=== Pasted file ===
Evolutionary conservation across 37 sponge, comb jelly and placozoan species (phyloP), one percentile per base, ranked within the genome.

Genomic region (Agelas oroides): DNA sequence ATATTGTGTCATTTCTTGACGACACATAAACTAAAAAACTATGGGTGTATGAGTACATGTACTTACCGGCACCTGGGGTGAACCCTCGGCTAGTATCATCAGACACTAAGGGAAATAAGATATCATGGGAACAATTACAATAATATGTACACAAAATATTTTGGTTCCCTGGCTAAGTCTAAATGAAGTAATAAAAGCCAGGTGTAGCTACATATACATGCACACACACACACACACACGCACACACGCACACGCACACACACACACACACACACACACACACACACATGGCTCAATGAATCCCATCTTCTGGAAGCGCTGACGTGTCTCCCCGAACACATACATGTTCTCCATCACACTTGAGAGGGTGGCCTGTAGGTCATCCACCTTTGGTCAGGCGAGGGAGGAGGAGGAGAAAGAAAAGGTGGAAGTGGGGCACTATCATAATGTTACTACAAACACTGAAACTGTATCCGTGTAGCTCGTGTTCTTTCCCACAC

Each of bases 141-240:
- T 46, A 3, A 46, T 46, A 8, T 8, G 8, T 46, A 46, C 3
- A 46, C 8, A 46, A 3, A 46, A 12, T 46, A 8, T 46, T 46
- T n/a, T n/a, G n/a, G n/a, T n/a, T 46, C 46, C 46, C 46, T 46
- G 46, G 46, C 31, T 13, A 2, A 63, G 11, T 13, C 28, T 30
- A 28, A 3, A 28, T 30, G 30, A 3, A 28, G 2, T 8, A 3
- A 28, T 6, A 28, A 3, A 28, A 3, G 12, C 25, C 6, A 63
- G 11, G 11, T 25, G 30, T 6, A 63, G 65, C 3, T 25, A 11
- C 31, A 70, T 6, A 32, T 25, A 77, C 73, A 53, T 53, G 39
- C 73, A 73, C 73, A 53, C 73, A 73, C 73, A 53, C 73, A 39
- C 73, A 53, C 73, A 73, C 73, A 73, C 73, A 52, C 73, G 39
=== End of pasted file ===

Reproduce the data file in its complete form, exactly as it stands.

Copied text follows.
Evolutionary conservation across 37 sponge, comb jelly and placozoan species (phyloP), one percentile per base, ranked within the genome.

Genomic region (Agelas oroides): DNA sequence ATATTGTGTCATTTCTTGACGACACATAAACTAAAAAACTATGGGTGTATGAGTACATGTACTTACCGGCACCTGGGGTGAACCCTCGGCTAGTATCATCAGACACTAAGGGAAATAAGATATCATGGGAACAATTACAATAATATGTACACAAAATATTTTGGTTCCCTGGCTAAGTCTAAATGAAGTAATAAAAGCCAGGTGTAGCTACATATACATGCACACACACACACACACACGCACACACGCACACGCACACACACACACACACACACACACACACACACATGGCTCAATGAATCCCATCTTCTGGAAGCGCTGACGTGTCTCCCCGAACACATACATGTTCTCCATCACACTTGAGAGGGTGGCCTGTAGGTCATCCACCTTTGGTCAGGCGAGGGAGGAGGAGGAGAAAGAAAAGGTGGAAGTGGGGCACTATCATAATGTTACTACAAACACTGAAACTGTATCCGTGTAGCTCGTGTTCTTTCCCACAC

Each of bases 141-240:
- T 46, A 3, A 46, T 46, A 8, T 8, G 8, T 46, A 46, C 3
- A 46, C 8, A 46, A 3, A 46, A 12, T 46, A 8, T 46, T 46
- T n/a, T n/a, G n/a, G n/a, T n/a, T 46, C 46, C 46, C 46, T 46
- G 46, G 46, C 31, T 13, A 2, A 63, G 11, T 13, C 28, T 30
- A 28, A 3, A 28, T 30, G 30, A 3, A 28, G 2, T 8, A 3
- A 28, T 6, A 28, A 3, A 28, A 3, G 12, C 25, C 6, A 63
- G 11, G 11, T 25, G 30, T 6, A 63, G 65, C 3, T 25, A 11
- C 31, A 70, T 6, A 32, T 25, A 77, C 73, A 53, T 53, G 39
- C 73, A 73, C 73, A 53, C 73, A 73, C 73, A 53, C 73, A 39
- C 73, A 53, C 73, A 73, C 73, A 73, C 73, A 52, C 73, G 39